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SPCA v Joseph Rewha – Dog dragged behind car

SPCA v Joseph Rewha – Dog dragged behind car – Bay of Islands, 5/02/04.

Longest term of imprisonment ever handed down in animal welfare law in New Zealand.

An incident on 5th February 2004, where a dog was deliberately tied to the tow bar of a car and dragged along a country road at speeds of approximately 80 kph, had its sequel in the District Court at Kaikohe today.

Joseph Rewha, beneficiary, aged 52 years, or Rawhiti, Northland, had been charged with the Wilful Ill-Treatment of a dog and had previously entered a plea of guilty to the charge.

In sentencing Rewha to a term of 9 months imprisonment, Judge Russell Johnson said that animals were particularly vulnerable creatures. He said that the defendant’s actions showed that Rewha had clearly set out to torture the dog, which had done nothing more than obey its instincts to escape after it had been left tied up for several days while the defendant was on a drinking binge.

“Being a sad alcoholic, is no excuse”, said Judge Johnson.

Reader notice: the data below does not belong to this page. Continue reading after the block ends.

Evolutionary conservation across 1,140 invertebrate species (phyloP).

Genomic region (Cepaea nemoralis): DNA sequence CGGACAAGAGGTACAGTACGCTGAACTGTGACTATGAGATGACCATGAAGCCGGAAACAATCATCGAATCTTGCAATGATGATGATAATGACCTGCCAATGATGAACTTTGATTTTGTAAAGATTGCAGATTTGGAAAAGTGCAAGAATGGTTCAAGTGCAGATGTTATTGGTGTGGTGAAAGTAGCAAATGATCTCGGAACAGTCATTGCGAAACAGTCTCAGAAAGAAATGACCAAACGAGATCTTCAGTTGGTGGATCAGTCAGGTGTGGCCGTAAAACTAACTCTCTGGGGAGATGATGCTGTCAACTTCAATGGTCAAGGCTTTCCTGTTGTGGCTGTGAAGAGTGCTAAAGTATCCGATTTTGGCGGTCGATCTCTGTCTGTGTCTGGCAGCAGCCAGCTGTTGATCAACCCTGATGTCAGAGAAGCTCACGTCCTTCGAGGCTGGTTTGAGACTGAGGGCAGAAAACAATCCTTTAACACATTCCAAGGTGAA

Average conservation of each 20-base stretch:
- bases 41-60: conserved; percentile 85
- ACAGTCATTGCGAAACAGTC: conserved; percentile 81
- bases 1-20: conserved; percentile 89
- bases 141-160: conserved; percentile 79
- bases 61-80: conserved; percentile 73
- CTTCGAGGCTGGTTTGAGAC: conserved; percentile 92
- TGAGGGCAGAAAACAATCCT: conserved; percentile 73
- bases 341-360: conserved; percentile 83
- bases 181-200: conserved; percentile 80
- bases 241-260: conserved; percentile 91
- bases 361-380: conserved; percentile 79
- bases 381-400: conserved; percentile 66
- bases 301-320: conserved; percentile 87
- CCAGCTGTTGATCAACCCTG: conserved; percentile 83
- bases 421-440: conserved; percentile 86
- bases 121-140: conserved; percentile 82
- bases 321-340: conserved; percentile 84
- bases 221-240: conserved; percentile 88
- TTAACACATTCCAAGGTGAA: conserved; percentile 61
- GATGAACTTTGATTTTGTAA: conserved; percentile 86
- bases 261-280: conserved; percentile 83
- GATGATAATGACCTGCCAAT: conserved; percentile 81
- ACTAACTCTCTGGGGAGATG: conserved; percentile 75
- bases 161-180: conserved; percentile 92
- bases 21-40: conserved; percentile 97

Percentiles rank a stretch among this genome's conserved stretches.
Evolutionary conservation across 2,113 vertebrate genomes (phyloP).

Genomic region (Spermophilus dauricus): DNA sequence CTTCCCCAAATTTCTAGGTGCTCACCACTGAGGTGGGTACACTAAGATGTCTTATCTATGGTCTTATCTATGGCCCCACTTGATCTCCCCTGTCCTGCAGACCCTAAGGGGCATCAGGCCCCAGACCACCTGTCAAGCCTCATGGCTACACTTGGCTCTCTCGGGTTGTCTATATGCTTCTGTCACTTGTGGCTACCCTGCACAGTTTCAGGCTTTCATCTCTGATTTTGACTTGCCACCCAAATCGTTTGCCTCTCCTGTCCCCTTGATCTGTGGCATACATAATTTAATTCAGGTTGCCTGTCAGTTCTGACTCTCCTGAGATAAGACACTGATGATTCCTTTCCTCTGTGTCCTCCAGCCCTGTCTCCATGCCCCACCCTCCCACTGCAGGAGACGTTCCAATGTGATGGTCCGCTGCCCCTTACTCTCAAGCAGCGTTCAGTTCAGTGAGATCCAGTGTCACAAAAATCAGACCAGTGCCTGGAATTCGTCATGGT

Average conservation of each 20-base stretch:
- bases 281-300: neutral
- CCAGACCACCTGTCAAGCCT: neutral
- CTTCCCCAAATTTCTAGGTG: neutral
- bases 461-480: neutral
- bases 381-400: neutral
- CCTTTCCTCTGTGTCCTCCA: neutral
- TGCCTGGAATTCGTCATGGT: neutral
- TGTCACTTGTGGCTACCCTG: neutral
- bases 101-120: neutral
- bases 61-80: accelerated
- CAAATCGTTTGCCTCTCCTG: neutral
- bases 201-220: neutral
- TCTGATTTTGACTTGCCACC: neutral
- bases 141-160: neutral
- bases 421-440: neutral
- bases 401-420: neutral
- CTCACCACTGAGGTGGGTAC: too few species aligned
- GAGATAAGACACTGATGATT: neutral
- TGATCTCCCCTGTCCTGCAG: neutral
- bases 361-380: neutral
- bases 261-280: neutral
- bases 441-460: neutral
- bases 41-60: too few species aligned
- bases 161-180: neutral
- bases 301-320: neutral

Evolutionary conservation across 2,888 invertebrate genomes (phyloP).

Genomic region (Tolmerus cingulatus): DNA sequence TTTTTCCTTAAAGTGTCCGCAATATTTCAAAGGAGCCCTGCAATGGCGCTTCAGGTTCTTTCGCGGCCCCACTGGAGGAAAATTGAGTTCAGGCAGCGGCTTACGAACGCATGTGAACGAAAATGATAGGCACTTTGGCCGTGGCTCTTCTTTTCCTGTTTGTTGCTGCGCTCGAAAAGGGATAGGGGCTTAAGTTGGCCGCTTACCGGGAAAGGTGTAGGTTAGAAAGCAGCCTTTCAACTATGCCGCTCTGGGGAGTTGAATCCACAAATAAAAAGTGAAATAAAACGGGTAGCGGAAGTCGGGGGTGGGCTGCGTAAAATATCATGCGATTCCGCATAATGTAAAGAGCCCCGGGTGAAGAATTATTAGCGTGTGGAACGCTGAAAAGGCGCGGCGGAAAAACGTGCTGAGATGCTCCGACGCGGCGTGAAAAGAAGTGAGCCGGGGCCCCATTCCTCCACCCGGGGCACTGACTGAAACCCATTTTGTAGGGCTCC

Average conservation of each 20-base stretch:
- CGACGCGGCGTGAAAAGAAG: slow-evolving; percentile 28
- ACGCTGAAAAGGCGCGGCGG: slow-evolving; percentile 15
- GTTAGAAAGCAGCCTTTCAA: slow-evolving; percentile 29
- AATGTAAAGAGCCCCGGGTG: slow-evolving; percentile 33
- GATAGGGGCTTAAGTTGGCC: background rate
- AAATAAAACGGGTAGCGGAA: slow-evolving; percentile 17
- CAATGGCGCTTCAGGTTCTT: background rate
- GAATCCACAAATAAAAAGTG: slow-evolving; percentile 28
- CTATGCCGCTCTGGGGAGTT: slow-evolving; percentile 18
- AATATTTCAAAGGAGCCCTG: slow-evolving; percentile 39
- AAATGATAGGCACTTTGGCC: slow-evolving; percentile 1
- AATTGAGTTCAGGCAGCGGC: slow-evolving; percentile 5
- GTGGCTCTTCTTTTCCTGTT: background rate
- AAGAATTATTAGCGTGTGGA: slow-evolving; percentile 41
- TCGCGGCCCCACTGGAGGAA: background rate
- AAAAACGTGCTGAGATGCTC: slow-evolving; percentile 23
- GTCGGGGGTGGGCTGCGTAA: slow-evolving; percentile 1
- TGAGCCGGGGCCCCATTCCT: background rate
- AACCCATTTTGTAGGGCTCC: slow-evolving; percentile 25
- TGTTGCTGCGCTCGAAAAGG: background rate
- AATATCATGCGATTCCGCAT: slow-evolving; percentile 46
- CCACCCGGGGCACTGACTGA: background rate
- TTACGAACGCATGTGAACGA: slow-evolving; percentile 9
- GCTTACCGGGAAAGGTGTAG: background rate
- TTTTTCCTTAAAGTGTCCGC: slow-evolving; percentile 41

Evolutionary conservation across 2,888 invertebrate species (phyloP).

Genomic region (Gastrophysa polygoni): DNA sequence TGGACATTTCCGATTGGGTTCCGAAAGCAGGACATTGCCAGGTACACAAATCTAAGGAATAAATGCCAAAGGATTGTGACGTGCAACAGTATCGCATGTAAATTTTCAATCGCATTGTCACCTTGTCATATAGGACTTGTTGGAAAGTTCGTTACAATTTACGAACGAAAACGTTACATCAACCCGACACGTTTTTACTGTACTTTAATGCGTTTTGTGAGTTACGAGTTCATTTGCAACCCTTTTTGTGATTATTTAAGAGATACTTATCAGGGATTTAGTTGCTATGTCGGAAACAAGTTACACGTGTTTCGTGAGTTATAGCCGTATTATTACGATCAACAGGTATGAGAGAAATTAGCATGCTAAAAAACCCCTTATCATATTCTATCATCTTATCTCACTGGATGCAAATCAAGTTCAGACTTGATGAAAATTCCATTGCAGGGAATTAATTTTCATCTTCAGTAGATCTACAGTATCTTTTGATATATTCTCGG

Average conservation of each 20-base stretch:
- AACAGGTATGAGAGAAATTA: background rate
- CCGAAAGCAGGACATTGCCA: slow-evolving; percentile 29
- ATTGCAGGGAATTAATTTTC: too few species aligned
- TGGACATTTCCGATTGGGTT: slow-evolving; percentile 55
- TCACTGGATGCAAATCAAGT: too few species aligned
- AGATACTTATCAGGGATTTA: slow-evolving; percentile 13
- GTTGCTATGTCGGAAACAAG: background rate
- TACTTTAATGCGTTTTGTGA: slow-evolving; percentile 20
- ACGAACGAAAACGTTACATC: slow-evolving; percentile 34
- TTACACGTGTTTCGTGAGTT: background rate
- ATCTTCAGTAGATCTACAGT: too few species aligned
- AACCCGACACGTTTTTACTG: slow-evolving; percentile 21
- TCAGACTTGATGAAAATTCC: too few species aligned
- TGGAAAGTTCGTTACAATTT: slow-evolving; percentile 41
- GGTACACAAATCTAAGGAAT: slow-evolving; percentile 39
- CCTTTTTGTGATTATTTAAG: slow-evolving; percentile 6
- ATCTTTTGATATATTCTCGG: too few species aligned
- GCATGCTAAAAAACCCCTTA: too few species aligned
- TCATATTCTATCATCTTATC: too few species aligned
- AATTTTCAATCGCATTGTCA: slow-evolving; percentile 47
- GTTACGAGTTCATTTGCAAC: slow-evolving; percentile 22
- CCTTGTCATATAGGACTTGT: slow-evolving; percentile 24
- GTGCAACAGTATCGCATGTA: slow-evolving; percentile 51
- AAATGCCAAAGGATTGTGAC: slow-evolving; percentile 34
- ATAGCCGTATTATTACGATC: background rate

Rewha was also disqualified from owning or exercising authority in respect of animals for a period of 7 years; and ordered to attend alcohol and drug abuse counselling.

SPCA prosecutor Jim Boyd, had earlier submitted that the act done by Rewha was not a case of a momentary act of anger or frustration, but a case of deliberate, sadistic and prolonged cruelty, calculated to cause the animal maximum terror and pain. Mr Boyd submitted that the sentence must be a denunciation of the defendant’s actions and that the denunciation must provide a clear and emphatic deterrent to others.

This sentence represents the longest term of imprisonment ever handed down for a case of animal cruelty, in New Zealand.

When spoken to after the sentencing, Mr Boyd said that it is hard to imagine a more deliberate act of torture toward an animal. He said he was pleased with the outcome and hoped the sentence would serve as a deterrent to others who would meter out cruelty to creatures that could not speak on their own behalf.


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